Every ad in the legendary VW “Think Small” campaign gave the car human emotions, which were usually humor or brutal honesty.
It not only went down in history as one of the most successful ads of all time, but it sold a lot of cars and cemented the VW Beetle as a classic. Humans or human emotion are the way to engagement and sales.
Face-to-Face Advertising Examples
So we know that Facebook and Instagram are more video-focused than ever, and video is engaging because it elicits human emotion, often through faces. Now let’s take a look at a few of the best video advertisements of all time to see how they do it.
Remember: Advertising platforms change, but the principles are evergreen and cross-platform. If an old ad can make millions of people buy a car, then there is probably something you can pull from that ad to use in your own advertising. In marketing sometimes old doesn’t mean outdated; it just means tried and true.
Car Advertisements Feature People
Car commercials are a staple in advertising. We’ve all seen hundreds, maybe even thousands, of car commercials. But when we look at this list of the top car commercials of all time, most of them are stories about people first and cars second.
Here’s one of our favorites:
Take this video about a mini Star Wars fan from our friends at VW. It’s a video about a child doing cute things, and at the end, they tie in a cool feature on their new car.
This is a perfect example of what we have been talking about for a few hundred words now. They could have sold the car by showing the car, talking about its features, and finishing with one of those wide shots of the car that we’ve all seen.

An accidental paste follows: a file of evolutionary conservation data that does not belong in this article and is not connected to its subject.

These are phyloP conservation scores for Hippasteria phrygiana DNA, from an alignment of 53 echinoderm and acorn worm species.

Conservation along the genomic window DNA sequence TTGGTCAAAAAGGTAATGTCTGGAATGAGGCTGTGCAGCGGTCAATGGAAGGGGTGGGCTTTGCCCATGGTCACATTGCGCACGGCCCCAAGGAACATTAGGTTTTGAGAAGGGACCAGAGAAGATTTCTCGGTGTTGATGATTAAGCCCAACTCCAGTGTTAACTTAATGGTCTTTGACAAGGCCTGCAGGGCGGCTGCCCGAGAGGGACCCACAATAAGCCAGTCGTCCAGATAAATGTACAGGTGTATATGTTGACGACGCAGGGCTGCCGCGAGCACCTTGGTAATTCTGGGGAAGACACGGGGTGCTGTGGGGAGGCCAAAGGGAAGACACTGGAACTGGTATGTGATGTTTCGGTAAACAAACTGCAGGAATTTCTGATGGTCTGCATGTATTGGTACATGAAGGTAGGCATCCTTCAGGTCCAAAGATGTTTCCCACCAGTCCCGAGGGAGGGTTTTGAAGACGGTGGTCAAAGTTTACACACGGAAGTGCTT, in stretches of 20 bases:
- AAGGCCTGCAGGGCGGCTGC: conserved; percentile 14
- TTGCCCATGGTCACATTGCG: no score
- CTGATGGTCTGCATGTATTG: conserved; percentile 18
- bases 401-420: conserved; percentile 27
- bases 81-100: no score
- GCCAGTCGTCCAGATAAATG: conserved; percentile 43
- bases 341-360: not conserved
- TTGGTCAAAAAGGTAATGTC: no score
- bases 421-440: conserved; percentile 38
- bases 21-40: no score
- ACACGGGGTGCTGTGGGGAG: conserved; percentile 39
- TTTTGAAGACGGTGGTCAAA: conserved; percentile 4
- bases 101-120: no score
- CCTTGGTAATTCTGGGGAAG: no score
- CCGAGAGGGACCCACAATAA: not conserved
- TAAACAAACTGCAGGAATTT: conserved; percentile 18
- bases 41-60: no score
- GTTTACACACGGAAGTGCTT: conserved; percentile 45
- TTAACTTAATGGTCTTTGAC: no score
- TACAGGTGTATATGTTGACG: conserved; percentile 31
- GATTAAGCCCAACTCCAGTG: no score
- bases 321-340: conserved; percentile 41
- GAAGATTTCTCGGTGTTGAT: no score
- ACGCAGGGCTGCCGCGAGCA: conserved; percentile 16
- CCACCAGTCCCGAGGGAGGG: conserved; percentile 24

Instead, they showed us a Darth Vader kid going about his force-filled day with a few shots of the car interspersed. Face-to-face. Human. Hilarious.
Body Wash is all about the Person
The co-creator of the ad is a BYU grad like myself, so maybe I’m partial. But from my view, this is a unicorn of an ad. (Speaking of unicorn ads and BYU grads.)
Old Spice sells a body wash by selling the experience of being with a perfect man. It’s weird, it’s funny, and it has almost nothing to do with actual body wash. It’s all about the person your man could be if he used the body wash.
Humor is a human emotion, and they used a person, or face, to deliver it. They followed the formula of showing a face and using emotion through engaging writing.
Kurt always reminds us to sell the sizzle, not the steak. This is the prime—pun intended—example of that. Steak=features and sizzle=benefits. We want the sizzle.
Household Products Can Make People Happy
Let’s wrap this post up so we can all call our moms.
Simple, emotional, and human. It’s an ad for the entire family of Procter and Gamble products that doesn’t really show any products. But everyone knows this is a P&G ad after watching it.
The means will continue to change, but the principles will stay the same: People engage with people. Videos perform well. Quality, interesting content always wins. Emotion elicits engagement.